Now look at Puella Magi. At only twelve episodes it packs a hard punch, and it’s so easy to claim that Kyubey represents the devil, with a contract waiting to be made to essentially use your soul to fight witches. This claim that the narrative is Faustian isn’t wholly wrong, but I’d argue it’s not all there is either.
Kyubey isn’t the devil. Kyubey is the society we live in, which takes up and preys on young girls at vulnerable times in their lives, and asks them to be perfect. Society asks girls to fight against evil, the icky, awful, and impure, and it keeps asking until we say yes. Yes to being beautiful, and perfect, and good, and pure, and sweet, yes to being a nice young lady, yes to fighting everything that is bad and evil and dangerous - to fighting the things that threaten us and our friends.
Except there’s a catch. We’re fighting ourselves. What they don’t tell you, society, or Kyubey in this metaphor, is that there is no way to prevent yourself from becoming what you started out fighting. You lose, in this scenario, every time. At some point, a young, “emotionally volatile” girl grows up and becomes a woman. One day, you hit puberty, or maybe you haven’t yet, and someone leers at you, or looks at you wrong, or calls after you and you are suddenly made aware of the fact that being a woman is dangerous. Growing up means something incredibly different for girls than it does boys.
And this is something Kyubey himself says, and the implications of it are astounding. Girls become women. Magical girls become witches. There’s no stopping it, the process happens whether you want it to or not. You grow up, sure, but there’s a reason for it. Sayaka Miki fights relentlessly against the evils she sees in the world, but she becomes obsessed with her imperfections and failures, she berates herself for falling short of her own standards, and for standards thrust upon her, and she literally can not win. The standards are always changing, they can’t be met, they’re meant to keep you fighting, but only in a certain way, only the way society wants you to. Sayaka loses her cool, she overhears some men say awful, horribly misogynistic and sexist things about their ‘girlfriends’ on a train, and she loses it. Sayaka reacts to the endless stream of hatred and misogyny set up in a patriarchal society that has been asking her to fight against women who failed to met society’s expectations and while we don’t see the results of her losing her cool on the train directly, we can all imagine that she could have beaten these men up, or she could have killed them. In the end, the result doesn’t matter. The losing her temper does.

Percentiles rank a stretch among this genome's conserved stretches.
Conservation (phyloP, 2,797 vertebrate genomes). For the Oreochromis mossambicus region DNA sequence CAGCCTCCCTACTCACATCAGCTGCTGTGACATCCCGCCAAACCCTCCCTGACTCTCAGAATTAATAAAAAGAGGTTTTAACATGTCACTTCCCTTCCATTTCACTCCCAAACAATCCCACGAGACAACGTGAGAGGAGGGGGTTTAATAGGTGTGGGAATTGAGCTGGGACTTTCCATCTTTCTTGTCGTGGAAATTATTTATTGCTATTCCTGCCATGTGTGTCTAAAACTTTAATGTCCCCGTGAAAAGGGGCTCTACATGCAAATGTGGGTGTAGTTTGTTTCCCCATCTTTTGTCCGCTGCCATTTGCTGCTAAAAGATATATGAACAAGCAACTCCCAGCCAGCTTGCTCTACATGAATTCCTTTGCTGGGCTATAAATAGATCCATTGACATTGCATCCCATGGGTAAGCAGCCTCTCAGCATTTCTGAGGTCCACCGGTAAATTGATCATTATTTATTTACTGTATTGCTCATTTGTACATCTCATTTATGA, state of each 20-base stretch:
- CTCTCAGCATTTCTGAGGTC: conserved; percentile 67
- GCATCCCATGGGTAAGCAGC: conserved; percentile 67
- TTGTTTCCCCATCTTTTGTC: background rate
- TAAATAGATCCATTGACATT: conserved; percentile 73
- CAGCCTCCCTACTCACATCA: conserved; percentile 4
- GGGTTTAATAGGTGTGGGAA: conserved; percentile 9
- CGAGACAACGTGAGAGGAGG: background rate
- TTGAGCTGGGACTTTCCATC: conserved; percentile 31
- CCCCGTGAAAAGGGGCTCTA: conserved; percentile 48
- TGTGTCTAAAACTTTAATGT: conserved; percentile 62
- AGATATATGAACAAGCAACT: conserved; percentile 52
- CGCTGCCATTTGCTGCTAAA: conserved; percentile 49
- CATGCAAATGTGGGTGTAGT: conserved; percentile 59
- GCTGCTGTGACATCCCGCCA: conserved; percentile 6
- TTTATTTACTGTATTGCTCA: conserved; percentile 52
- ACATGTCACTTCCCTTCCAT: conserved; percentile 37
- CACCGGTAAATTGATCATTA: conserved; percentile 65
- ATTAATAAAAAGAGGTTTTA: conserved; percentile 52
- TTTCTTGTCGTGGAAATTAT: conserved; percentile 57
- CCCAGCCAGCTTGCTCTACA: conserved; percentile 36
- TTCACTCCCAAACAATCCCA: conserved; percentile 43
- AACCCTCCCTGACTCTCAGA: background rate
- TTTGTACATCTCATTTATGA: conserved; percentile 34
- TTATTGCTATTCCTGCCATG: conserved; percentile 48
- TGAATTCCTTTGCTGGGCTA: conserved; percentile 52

You become a witch or a bitch the day you fight back. And even if you don’t fight back, you’re going to become a witch or a bitch eventually. That’s the unfortunate truth of growing up female — sooner or later, society will betray you. And while you might not become Walpurgisnacht, it can be as simple as a hiss in your ear, or a seething message in your inbox. You’re an emotionally out of control girl, you’re evil, you’re bad, you’re a slut, a whore, or a bitch, or hysterical, or over reacting. You become a woman in a society that hates women. And if and when you react, you get tossed straight into the bin of evil terrible things.
Puella Magi is a story about young teenager girls who, while exploring who they are as people, their sexualities, their lives, their desires, hopes, wants, wishes, and dreams — find out that society is going to see them as shitty monstrous plagues upon the world sooner or later. And you can try to stop it, or take it back, or hold out hope, or you can lose your unholy shit and hit back. You can say the idea of witches is complete and utter bullshit, and women and girls don’t deserve that fate. You can fight against it, you can be Madoka Kaname, or Usagi Tsukino and you can fight against people who prey on other girls and women for having anything special or bright about them and try to make it something terrible or wrong.
Magical Girl stories are stories about growing up and becoming a woman, and protecting other women, saving other women, following desires and dreams and wishes and then kicking the bad guys in the face with your high heeled boots. The weapon is womanhood and girlhood and your sexuality because that’s the weapon society gave you and told you you were going to hurt yourself with it. Except the thing is, you don’t have to hurt yourself. You can protect yourself, and your friends, and your ideas, and feelings, and some days, yes, you fall down on your knees and sob messily because you can’t defeat every bad guy on your own, or ever, or alone - but goddamnit you have the ability to take power in your agency and who you are. Society doesn’t OFTEN tell girls that. We don’t often get the message that who we are is okay, acceptable, powerful, or amazing, much less that it’s also okay if we don’t succeed every single time. We know the fight is a part of our lives, but survival is the minimum. Getting stories about winning beyond that is amazing.